Palestinians up explosives quality

Guided by Hizbullah, W. Bank terror groups improve their roadside bombs.

By
January 15, 2007 23:36
2 minute read.
soldiers enter jeep 298.88

soldiers enter jeep 298.. (photo credit: Ariel Jerozolimski [file])

 
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Under Hizbullah guidance, Palestinian terror groups in the West Bank have recently obtained high-grade explosives that have significantly improved the effectiveness of roadside improvised explosive devices (IED) used against IDF patrols, senior defense officials told The Jerusalem Post on Monday. According to the officials, the Palestinians, adopting Hizbullah tactics, have also improved the way they camouflage and hide the explosive devices on the sides of roads patrolled by IDF jeeps. While some of the explosives used in the bombs were smuggled into the West Bank - from the Sinai Desert - the Palestinians also used homemade explosives that were less effective but still lethal. "With predictions of another wave of violence in the West Bank around the corner, the Palestinian IEDs are a point of concern," said one senior official.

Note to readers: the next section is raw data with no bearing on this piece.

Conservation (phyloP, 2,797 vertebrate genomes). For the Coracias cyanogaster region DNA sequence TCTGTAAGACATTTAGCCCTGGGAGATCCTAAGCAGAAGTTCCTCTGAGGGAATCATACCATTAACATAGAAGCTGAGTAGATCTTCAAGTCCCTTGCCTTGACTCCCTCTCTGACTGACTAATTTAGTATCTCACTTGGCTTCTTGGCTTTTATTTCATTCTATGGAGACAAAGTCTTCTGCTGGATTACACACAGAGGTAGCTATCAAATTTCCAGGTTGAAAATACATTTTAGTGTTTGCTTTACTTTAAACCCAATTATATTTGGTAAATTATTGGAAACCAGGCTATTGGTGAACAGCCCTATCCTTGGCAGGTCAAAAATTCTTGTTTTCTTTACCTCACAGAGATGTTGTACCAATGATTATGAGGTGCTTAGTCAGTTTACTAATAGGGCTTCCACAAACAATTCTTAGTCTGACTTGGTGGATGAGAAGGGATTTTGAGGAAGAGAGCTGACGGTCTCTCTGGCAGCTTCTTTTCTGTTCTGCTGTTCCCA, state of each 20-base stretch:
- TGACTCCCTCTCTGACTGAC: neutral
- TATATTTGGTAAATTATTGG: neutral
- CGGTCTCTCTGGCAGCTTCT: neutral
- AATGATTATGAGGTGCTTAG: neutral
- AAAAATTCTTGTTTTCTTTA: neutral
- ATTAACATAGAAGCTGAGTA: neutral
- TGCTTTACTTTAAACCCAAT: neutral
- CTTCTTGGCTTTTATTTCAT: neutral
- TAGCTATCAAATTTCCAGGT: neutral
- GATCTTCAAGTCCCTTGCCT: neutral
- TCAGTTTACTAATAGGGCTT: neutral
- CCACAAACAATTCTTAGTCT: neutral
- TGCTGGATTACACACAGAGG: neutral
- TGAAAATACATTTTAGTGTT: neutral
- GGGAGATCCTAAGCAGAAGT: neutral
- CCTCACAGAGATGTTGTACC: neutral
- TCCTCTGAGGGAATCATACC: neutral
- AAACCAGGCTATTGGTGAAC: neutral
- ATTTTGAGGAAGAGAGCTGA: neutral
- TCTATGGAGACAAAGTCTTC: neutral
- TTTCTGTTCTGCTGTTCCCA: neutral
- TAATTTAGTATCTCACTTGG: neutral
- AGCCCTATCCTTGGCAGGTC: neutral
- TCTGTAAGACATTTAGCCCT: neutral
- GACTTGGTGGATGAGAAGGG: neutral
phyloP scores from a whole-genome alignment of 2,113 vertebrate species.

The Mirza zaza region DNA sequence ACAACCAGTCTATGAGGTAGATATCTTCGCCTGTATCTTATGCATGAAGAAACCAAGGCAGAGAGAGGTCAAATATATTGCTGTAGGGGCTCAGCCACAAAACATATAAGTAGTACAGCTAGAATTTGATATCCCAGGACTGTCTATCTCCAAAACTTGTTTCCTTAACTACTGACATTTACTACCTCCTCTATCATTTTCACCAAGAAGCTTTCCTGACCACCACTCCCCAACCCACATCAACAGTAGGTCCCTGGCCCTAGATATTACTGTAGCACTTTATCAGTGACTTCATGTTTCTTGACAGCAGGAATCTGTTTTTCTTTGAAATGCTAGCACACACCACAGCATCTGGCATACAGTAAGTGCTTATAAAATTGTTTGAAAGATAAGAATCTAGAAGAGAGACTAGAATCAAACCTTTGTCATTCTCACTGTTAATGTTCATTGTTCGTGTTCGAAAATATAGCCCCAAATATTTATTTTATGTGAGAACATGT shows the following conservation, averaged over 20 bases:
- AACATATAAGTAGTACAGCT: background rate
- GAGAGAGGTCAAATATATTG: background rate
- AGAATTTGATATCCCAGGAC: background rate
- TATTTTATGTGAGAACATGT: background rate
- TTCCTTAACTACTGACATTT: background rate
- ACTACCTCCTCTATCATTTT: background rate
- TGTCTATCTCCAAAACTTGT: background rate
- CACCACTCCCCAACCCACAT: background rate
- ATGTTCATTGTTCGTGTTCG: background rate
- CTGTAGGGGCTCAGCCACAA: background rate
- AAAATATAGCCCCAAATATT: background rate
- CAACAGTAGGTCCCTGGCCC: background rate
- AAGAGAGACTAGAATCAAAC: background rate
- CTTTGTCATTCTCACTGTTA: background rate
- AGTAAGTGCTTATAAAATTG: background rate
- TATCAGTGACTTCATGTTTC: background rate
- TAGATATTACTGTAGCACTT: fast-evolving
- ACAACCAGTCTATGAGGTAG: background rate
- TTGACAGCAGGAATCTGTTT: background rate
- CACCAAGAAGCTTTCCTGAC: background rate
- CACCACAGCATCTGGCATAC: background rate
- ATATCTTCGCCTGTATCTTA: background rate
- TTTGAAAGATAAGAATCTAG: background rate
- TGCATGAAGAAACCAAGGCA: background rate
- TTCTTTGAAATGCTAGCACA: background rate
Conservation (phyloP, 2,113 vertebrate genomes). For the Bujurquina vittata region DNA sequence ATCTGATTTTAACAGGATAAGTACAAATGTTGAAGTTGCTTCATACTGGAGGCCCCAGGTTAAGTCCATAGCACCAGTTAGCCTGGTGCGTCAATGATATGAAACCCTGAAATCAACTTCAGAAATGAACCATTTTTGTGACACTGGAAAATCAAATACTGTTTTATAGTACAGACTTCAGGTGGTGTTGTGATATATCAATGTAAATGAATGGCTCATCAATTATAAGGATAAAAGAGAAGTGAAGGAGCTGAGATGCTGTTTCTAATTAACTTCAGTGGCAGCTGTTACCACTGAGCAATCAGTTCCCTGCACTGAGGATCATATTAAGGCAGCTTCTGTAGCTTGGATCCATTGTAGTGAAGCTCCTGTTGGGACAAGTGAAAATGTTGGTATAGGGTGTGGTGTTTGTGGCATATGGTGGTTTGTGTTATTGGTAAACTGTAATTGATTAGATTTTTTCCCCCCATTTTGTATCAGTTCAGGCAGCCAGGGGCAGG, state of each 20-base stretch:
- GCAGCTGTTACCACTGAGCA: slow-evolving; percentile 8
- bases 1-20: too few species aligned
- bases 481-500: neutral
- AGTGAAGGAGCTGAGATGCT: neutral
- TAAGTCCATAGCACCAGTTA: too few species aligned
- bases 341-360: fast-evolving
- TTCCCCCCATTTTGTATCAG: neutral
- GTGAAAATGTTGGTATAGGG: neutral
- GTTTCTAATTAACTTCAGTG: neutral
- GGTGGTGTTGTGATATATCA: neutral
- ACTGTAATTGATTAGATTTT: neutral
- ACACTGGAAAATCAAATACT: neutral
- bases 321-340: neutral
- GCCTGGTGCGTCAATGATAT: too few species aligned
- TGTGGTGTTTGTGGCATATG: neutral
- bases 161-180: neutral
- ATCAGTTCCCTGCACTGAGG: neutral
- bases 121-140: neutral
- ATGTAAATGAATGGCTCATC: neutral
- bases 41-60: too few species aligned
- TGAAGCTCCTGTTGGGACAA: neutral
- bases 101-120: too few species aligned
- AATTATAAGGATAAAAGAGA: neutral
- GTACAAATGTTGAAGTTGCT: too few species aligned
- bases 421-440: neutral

• Gaza terrorists seek to use Katyushas (Jan. 10) Since the beginning of the year, IDF troops in the West Bank have discovered two suicide belts, as well as three large IEDs, including one weighing 60 kilograms and another weighing 32 kg, both near Jenin. In 2006, troops discovered 109 IEDs in the West Bank in addition to 11 suicide belts. At Sunday's cabinet meeting, Shin Bet (Israel Security Agency) chief Yuval Diskin reported growing Hizbullah efforts to establish infrastructure and gain a foothold in the West Bank and the Gaza Strip. IEDs have been a source of concern for the US military in Iraq and for NATO forces operating in Afghanistan. At a recent NATO conference in Tel Aviv, the IDF shared intelligence information on the IEDs it was facing and the measures troops took to avoid attacks. According to a high-ranking IDF officer, Palestinians were continuing efforts to manufacture and fire Kassam rockets from the West Bank. During the summer, the IDF thwarted several such attempts in Tulkarm, where they discovered a Fatah infrastructure behind the development of a small, lightweight Kassam rocket. "They are constantly trying to get the development off the ground," the officer said. "The only reason they fail is that the IDF retains a presence in the territory." In the face of the possibility that another wave of violence will break out by the summer, the officer said the Central Command was preparing and was sending battalions for additional training. "The atmosphere is tense, and it is clear that something needs to happen," the officer said. "Either another round of violence or some diplomatic breakthrough. We need to be ready." •

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